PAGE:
$$ \bigl\vert f(t) \bigr\vert \geq \textstyle\begin{cases} C \vert t \vert , & \textit{if } \vert t \vert \leq 1, \\ C \vert t \vert ^{\frac{1}{2}},& \textit{if } \vert t \vert \geq 1; \end{cases} $$

\(|f(t)f'(t)|\leq \frac{1}{\sqrt{2}}\)for all\(t\in {\mathbb{R}}\).

By the standard argument in [16, 19], we have the following Pohozaev type identity.

Lemma 2.2

If\(v\in H^{1}({\mathbb{R}}^{N})\)is a critical point of (1.3), thenvsatisfies

$$ \mathcal{P}(v):=\frac{N-2}{2} \int _{{\mathbb{R}}^{N}} \vert \nabla v \vert ^{2}+ \frac{N}{2} \int _{{\mathbb{R}}^{N}}f^{2}(v)-\frac{N+\alpha }{2} \int _{{ \mathbb{R}}^{N}}\bigl(I_{\alpha }*G\bigl(f(v)\bigr)\bigr)G \bigl(f(v)\bigr)=0. $$

Motivated by [18], by a simple calculation, for any \(t\in [0,1)\cup (1,+\infty )\), one has

$$ \begin{gathered} \beta (t):=\alpha +2-(N+\alpha )t^{N-2}+(N-2)t^{N+\alpha }>0 \quad \text{and}\\ \alpha -(N+\alpha )t^{N}-N\bigl(1-t^{N+\alpha } \bigr)>0. \end{gathered} $$

Lemma 2.3

Assume that\((g_{1})\)\((g_{4})\)hold. Then, for all\(v\in H^{1}({\mathbb{R}}^{N})\)and\(t>0\),

$$ \varPhi (v)\geq \varPhi (v_{t})+\frac{1-t^{N+\alpha }}{N+\alpha } \mathcal{Q}(v) + \frac{\beta (t)}{2(N+\alpha )} \Vert \nabla v \Vert ^{2}_{2}. $$


From (1.4), we have

$$ \varPhi (v_{t})=\frac{t^{N-2}}{2} \int _{{\mathbb{R}}^{N}} \vert \nabla v \vert ^{2}+ \frac{t^{N}}{2} \int _{{\mathbb{R}}^{N}}f^{2}(v)- \frac{t^{N+\alpha }}{2} \int _{{\mathbb{R}}^{N}}\bigl(I_{\alpha }*G\bigl(f(v)\bigr)\bigr)G \bigl(f(v)\bigr). $$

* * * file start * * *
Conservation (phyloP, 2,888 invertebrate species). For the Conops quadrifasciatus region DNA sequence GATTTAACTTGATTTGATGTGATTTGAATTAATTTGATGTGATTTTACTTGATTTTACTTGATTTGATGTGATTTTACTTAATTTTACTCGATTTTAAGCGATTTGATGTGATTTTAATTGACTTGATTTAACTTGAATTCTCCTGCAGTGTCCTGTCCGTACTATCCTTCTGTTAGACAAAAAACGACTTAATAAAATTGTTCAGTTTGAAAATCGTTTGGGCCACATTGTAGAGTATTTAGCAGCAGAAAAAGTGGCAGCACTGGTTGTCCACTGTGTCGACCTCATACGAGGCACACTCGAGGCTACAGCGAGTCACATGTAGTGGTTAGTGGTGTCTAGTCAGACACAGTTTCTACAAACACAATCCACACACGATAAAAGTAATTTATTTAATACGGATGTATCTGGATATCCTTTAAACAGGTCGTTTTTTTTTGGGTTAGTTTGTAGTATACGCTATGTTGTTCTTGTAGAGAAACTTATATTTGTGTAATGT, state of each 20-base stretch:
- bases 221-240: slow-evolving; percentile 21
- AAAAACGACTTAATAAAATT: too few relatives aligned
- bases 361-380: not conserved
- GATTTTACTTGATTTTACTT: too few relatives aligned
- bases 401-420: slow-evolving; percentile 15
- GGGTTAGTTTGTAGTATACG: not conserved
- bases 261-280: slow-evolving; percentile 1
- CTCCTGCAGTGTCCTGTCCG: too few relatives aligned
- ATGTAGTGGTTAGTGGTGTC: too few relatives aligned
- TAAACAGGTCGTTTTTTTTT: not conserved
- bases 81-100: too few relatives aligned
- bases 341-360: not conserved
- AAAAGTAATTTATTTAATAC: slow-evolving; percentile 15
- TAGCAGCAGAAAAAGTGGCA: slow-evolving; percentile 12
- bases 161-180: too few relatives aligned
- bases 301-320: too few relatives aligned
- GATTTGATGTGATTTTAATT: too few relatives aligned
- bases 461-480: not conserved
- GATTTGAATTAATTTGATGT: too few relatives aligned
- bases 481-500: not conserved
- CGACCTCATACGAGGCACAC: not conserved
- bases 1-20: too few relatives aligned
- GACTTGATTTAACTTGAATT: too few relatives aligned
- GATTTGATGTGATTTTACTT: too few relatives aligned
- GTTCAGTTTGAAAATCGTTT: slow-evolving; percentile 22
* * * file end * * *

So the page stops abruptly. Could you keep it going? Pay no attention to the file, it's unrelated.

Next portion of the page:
Thus, by (2.2), we have

$$ \begin{aligned} &\varPhi (v)-\varPhi (v_{t})\\ &\quad =\frac{1-t^{N-2}}{2} \int _{{\mathbb{R}}^{N}} \vert \nabla v \vert ^{2} + \frac{1-t^{N}}{2} \int _{{\mathbb{R}}^{N}}f^{2}(v)- \frac{1-t^{N+\alpha }}{2} \int _{{\mathbb{R}}^{N}}\bigl(I_{\alpha }*G\bigl(f(v)\bigr)\bigr)G \bigl(f(v)\bigr) \\ &\quad =\frac{1-t^{N+\alpha }}{N+\alpha } \mathcal{Q}(v)+ \frac{\alpha +2-(N+\alpha )t^{N-2}+(N-2)t^{N+\alpha } }{2(N+\alpha )} \Vert \nabla v \Vert ^{2}_{2} \\ &\qquad {}+ \frac{\alpha -(N+\alpha )t^{N}-N(1-t^{N+\alpha })}{N+\alpha } \bigl\Vert f(v) \bigr\Vert ^{2}_{2} \\ &\quad \geq \frac{1-t^{N+\alpha }}{N+\alpha } \mathcal{Q}(v) + \frac{\beta (t)}{2(N+\alpha )} \Vert \nabla v \Vert ^{2}_{2}. \end{aligned} $$

The proof is completed. □

Corollary 2.4

Assume that\((g_{1})\)\((g_{4})\)hold. Then, for any\(v\in \mathcal{Q}\), \(\varPhi (v)=\max_{t>0}\varPhi (v_{t})\).

Lemma 2.5

Assume that\((g_{1})\)\((g_{4})\)hold. Then, for any\(\varTheta \neq \emptyset \)and the set

$$ \bigl\{ v\in H^{1}\bigl({\mathbb{R}}^{N}\bigr)\backslash \{0 \} : \mathcal{P}(v) \leq 0 \bigr\} \subset \varTheta . $$


By using \((g_{4})\) and the method in [17] and [18], it follows that \(\varTheta \neq \emptyset \). Next, for any \(v\in H^{1}({\mathbb{R}}^{N})\backslash \{0\}\), it follows from \(\mathcal{P}(v)\leq 0\) that

$$ \frac{N}{2} \int _{{\mathbb{R}}^{N}}f^{2}(v)-\frac{N+\alpha }{2} \int _{{ \mathbb{R}}^{N}}\bigl(I_{\alpha }*G\bigl(f(v)\bigr)\bigr)G \bigl(f(v)\bigr) \leq -\frac{N-2}{2} \int _{{ \mathbb{R}}^{N}} \vert \nabla v \vert ^{2}< 0, $$

which shows that \(v\in \varTheta \). The proof is completed. □

Lemma 2.6

Assume that\((g_{1})\)\((g_{4})\)hold. Then, for any\(v\in \varTheta \), there exists unique\(t_{v}>0\)such that\(v_{t_{v}}\in \mathcal{Q}\).


Let \(v\in \varTheta \) be fixed. Set \(\varGamma (t):=\varPhi (v_{t}) \). Then it follows from \(\varGamma '(t)=0\) that

$$ \begin{aligned}\frac{N-2}{2}t^{N-3} \int _{{\mathbb{R}}^{N}} \vert \nabla v \vert ^{2} + \frac{N t^{N-1}}{2} \int _{{\mathbb{R}}^{N}}f^{2}(v) - \frac{(N+\alpha )t^{N+\alpha -1}}{2} \int _{{\mathbb{R}}^{N}}(I_{\alpha }*G\bigl(f(v)\bigr)G\bigl(f(v) \bigr)=0. \end{aligned} $$